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Senator Kamala Harris of California — who has emphasized her career as a self-described “progressive prosecutor” but has also faced some criticism for her record — suggested financial incentives for prosecutors’ offices to reduce incarceration and recidivism, instead of the current incentives for convicting more people and imprisoning them longer. She also focused on funding for overworked public defender offices; more than 90 percent of felony convictions come from plea bargains, she wrote, which “must lead us to wonder whether a guilty plea is truly a result of evidence of guilt or the lack of resources to mount a meaningful defense.”
Mr. Holden, who works on criminal justice and other public policy issues for Koch Industries, owned by the Koch brothers, went further: Until public defenders are sufficiently funded, he wrote, “the government should not be allowed to prosecute defendants who lack an effective advocate.”
Notable, too, was the extent to which many contributors focused on root causes of mass incarceration — including some that are not, on the surface, related to criminal justice at all.
Julián Castro, the former housing secretary, based his essay on the premise that “housing policy is criminal justice reform,” noting that the harsh policing of communities of color is partly a consequence of segregation. He also called on Congress to amend the Fair Housing Act to formalize Obama-era guidance, which the Trump administration is trying to reverse, that says blanket bans on renting or selling to anyone with a criminal record are illegal because they disproportionately affect people of color.
Senator Amy Klobuchar of Minnesota emphasized addiction prevention and treatment, the focus of one of her campaign’s first major policy proposals. “You can’t break the cycle of drug abuse and destructive behavior just by locking a person up,” she wrote, calling for more funding for drug courts, which impose supervised treatment instead of prison time.
In part because of the sheer number of Democratic primary candidates, liberal voices outnumbered conservatives in the Brennan Center report. But the activism in recent years has been broadly bipartisan.
“Obviously it’s good that it’s a lively subject in the presidential campaign,” said Marc Levin, vice president of criminal justice policy at the conservative Texas Public Policy Foundation, who contributed to the 2015 report. But “when you have 21 voices on one side, we don’t want people to draw the wrong conclusion and think that the only energy for reform is coming from the left.”
Mr. Levin highlighted measures passed recently in both red and blue states — important developments given that the vast majority of inmates are in state prisons, not federal ones. Oklahoma voters approved a ballot measure downgrading some drug-related felonies to misdemeanors. New Jersey and New Mexico revised their bail systems. Gov. Bill Lee of Tennessee, a Republican, has proposed several changes.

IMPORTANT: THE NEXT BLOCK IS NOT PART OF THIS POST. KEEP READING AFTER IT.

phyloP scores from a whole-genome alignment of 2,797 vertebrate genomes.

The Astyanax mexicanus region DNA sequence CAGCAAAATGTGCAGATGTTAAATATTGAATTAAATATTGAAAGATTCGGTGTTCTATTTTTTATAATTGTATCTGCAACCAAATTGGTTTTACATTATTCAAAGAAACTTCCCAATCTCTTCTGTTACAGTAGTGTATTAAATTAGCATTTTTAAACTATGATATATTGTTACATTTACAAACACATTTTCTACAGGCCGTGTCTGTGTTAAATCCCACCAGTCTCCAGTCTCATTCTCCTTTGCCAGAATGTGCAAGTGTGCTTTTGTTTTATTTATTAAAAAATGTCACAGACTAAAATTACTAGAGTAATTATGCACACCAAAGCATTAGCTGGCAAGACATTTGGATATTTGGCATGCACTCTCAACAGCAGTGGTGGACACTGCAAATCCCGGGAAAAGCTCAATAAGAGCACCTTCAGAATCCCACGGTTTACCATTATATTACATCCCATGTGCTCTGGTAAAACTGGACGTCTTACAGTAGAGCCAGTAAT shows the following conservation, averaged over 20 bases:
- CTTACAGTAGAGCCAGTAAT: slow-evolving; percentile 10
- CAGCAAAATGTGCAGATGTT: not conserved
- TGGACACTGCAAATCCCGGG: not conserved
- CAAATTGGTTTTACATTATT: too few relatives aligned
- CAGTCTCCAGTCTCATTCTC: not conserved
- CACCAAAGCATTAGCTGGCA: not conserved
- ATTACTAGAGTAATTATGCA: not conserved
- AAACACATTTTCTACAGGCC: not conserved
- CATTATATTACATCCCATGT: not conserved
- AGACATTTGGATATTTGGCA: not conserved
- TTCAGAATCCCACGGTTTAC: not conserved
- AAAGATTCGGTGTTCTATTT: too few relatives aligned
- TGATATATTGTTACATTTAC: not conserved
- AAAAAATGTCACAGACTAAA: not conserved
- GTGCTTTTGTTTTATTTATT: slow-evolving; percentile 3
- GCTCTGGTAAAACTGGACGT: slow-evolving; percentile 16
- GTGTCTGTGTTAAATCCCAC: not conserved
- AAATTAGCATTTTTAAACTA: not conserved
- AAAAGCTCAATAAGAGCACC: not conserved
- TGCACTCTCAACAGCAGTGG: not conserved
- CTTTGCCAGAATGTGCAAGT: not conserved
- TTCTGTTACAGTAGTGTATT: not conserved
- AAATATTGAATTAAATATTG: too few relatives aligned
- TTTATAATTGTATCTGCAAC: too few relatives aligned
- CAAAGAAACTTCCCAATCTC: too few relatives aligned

Though there are some policy disagreements — Mr. Levin called the idea of eliminating private prisons “somewhat of a distraction,” saying other measures would be more effective in decreasing incarceration — the differences between liberals and conservatives are more in rationale than in substance.
Three conservatives in the Brennan Center report — Mr. Holden, Mr. Kushner and Holly Harris, executive director of the Justice Action Network — emphasized the system’s fiscal inefficiency and tendency to preclude second chances, while liberals emphasized racial and economic justice. But the arguments generally led them to the same place.
It is not unusual for divisive issues to, gradually, become subjects of agreement. But the shift evident in the report is rarer: a wholesale reversal of bipartisan consensus.
For many years, Republicans cast Democrats as “weak on crime,” nowhere more effectively than in the 1988 presidential race. George Bush’s campaign used the case of Willie Horton, a black prisoner who had raped a white woman after a Massachusetts law allowed his temporary release from prison, to tar the Democratic nominee, Gov. Michael Dukakis of Massachusetts. Historians have drawn a line between those attacks and Democrats’ decision, under President Bill Clinton, to endorse an unsparing approach to criminal justice that disproportionately incarcerated African-Americans.
Now, members of both parties are denouncing that approach as unsparingly as they once promoted it.
“After decades in which fear of crime and ‘tough on crime’ were the ultimate wedge issue, now there’s a competition to see who can have the most transformative reform,” Mr. Waldman, the Brennan Center president, said. “In three decades, to go from Willie Horton to ‘how do we end mass incarceration’ is a long leap.”